The same goes for Dan Roushar. I've generally stayed away from this topic, because it seems pointless. Roushar is not getting fired/demoted. Complain all you want, I do think there are going to be changes to the offensive gameplan next season, if only because of the personnel. Dantonio has always been about continuity, so they're not going to bring in someone from the outside with a whole new style. It's about everyone being comfortable with the system. You can hate, but Dantonio can point to a program-record six straight bowls. Yeah, they fell short of expectations this season, but there's a reason those expectations got so high in the first place. Stability and continuity are the reasons Dantonio was hired. Don't forget how far this program has come.

And if you think Dantonio needs to be fired or is on the hot seat, please go to tRCMB.


The numbers tell it all: 96 total yards, seven first downs, four interceptions, 2.0 yards per play. Max Bullough challenged the offense before the game, saying the defense would do its job. They did. Aside from one of the stupidest penalties you'll ever see (Gholston), it was an all-time great performance when they needed it the most. It was the fourth game this season in which the defense didn't allow a touchdown. There were two more games in which they allowed one touchdown.

It's been said plenty, but this is a national championship-carrier defense. You can express your frustration with the offense, but that's how football works sometimes. Florida is No. 5 in total defense and No. 104 in total offense (13 spots below MSU), and they're going to the Sugar Bowl. Sometimes, you've just got to make plays, and both sides of the ball have been unable to do that at key times this season.

Bullough led MSU with just seven tackles, largely a result of Minnesota running just 49 plays. Johnny Adams had a terrific game with two interceptions. Darqueze Dennard also had a fantastic game and got an interception of his own. RJ Williamson got the final pick to seal the game. There were seven TFLs and two sacks as a team.

With Tyler Hoover applying for a sixth year of eligibility, MSU is set to return the entire starting defense outside of Anthony Rashad White and Adams. (I'm counting Taiwan Jones as a starter). Of course, William Gholston could go pro, but I wouldn't expect any other defensive players to have a realistic shot of leaving early. It's interesting that by far the best defense in the conference won't win any individual conference awards. It's a team effort, though plenty should earn All-Big Ten honors. Remember, all 11 starters earned at least honorable mention a year ago.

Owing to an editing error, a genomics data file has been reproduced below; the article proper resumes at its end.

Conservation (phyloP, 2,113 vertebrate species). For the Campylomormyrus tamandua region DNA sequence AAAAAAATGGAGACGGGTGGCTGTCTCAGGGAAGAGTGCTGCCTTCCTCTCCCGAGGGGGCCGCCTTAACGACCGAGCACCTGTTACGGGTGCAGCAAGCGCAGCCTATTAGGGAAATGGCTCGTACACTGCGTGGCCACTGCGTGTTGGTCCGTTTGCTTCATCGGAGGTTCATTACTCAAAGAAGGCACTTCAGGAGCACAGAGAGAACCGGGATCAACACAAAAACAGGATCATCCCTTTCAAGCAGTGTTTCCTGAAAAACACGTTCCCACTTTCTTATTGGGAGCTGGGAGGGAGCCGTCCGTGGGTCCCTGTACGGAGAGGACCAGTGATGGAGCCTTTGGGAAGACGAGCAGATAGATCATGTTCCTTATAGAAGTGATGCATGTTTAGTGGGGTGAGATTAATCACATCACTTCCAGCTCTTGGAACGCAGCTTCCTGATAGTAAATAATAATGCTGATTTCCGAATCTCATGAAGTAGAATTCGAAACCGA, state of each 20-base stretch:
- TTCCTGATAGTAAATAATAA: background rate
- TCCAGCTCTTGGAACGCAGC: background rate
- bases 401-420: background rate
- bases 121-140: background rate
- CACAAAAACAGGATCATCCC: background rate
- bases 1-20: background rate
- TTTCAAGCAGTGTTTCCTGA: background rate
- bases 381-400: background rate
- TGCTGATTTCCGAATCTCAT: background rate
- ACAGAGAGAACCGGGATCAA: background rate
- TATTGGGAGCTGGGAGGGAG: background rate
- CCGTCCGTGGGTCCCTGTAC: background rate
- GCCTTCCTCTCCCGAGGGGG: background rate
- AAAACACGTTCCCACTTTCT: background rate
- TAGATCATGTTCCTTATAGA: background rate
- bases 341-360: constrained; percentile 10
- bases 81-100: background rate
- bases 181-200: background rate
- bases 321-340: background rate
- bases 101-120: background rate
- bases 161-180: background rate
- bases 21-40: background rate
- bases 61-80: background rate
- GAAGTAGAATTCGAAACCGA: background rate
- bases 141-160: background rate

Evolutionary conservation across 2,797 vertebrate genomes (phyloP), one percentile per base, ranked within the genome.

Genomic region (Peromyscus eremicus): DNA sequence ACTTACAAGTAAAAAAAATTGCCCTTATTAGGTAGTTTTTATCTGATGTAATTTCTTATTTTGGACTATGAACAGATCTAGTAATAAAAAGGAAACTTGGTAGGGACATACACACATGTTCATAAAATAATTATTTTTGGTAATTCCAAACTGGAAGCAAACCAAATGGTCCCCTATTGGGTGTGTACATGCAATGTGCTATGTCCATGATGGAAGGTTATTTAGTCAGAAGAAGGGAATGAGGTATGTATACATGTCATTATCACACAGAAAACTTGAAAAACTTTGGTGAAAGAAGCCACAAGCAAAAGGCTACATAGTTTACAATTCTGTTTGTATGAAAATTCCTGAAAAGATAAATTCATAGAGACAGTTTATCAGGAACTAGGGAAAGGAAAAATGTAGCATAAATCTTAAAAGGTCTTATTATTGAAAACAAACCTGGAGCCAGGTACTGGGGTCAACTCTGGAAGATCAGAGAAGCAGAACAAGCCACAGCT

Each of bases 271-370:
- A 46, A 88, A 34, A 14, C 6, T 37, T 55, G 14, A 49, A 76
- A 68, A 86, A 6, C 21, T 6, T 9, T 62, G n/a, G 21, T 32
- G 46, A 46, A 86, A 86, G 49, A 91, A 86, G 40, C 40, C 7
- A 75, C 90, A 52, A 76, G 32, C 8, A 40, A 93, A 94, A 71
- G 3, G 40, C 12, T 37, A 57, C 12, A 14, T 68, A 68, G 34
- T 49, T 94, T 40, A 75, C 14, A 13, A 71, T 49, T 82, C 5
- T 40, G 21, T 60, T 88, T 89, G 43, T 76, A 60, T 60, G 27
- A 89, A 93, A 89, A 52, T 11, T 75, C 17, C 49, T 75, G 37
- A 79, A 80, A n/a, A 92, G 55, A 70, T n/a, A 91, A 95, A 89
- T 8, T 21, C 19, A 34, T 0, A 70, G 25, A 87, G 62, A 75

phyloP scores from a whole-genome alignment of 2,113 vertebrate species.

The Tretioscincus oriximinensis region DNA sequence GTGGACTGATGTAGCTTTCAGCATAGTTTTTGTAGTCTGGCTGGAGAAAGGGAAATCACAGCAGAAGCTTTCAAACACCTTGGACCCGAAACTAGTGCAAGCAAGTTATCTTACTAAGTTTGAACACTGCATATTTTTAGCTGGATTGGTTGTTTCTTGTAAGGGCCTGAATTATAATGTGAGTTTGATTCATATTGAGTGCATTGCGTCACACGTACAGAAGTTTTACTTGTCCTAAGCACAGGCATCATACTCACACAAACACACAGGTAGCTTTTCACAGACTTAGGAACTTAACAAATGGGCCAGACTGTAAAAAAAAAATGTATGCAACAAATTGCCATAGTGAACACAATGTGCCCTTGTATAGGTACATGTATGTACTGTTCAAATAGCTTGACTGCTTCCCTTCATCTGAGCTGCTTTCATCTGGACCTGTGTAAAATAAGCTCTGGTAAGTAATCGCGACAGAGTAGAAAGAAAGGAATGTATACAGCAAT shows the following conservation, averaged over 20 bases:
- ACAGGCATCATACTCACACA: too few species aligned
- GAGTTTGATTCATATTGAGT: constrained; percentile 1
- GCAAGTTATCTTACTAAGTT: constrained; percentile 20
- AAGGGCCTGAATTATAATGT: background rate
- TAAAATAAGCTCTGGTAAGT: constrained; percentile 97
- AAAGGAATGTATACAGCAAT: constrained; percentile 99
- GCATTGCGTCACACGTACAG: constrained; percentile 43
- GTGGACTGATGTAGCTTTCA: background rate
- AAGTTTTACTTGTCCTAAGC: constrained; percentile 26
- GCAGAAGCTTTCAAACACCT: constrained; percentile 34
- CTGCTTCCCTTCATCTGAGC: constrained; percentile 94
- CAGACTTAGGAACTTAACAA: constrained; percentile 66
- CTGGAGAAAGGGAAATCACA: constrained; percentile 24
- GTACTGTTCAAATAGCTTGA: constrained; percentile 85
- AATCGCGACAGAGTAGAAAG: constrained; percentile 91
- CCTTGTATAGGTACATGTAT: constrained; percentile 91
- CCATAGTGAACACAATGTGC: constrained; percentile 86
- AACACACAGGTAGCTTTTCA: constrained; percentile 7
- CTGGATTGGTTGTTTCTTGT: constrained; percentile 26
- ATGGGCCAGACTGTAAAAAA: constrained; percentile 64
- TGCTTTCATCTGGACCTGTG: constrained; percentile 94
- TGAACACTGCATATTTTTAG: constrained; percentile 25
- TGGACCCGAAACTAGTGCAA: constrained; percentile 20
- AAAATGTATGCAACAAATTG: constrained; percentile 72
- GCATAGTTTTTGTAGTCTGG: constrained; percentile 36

Special teams:

The early miss from Conroy was something we've seen all year, but he finished 4-for-5 with three makes from 40+, which is pretty good. He also broke the MSU record for most consecutive PATs made.

Mike Sadler averaged 43.3 yards on three punts with a long of 56 and one inside the 2-yard line. He has a shot at being named the conference's top punter.

A long punt return! Andre Sims Jr. had a 44-yard punt return that set up a field goal. He returned three more punts for a total of 22 yards.


Well, I wouldn't call the season a "failure," thought it certainly was a disappointment. Going to the Buffalo Wild Wings Bowl (likely) isn't what everyone was hoping for, but if they end up in Tempe, they play a pretty good Big 12 team (Oklahoma State or TCU most likely) and I give them a shot at the win. But the extra practices for this young team might be the most valuable part of it all.

On one hand, the fact that Ohio State and Penn State are ineligible slides all Big Ten teams up a slot or two in the bowl pecking order, and I'm expecting a bloodbath for the conference again. But given MSU had so many close losses they'll probably be evenly-matched with whomever they face. I give the Spartans a decent chance for a bowl win, regardless of the opponent at this point.

Dantonio called the Minnesota game a program win. Your first reaction to that is probably a raised eyebrow (if you can manage it. I can. People's eyebrow). But those are the benchmarks that need to be met before you consistently compete at the highest level. In 2008, Dantonio called a win over a three-win Michigan team a game that "defined" his team. Breaking that losing streak was more important than just the win itself. Rallying to win a sixth game in 2012 after so many heartbreakers was a test for the program, and they passed.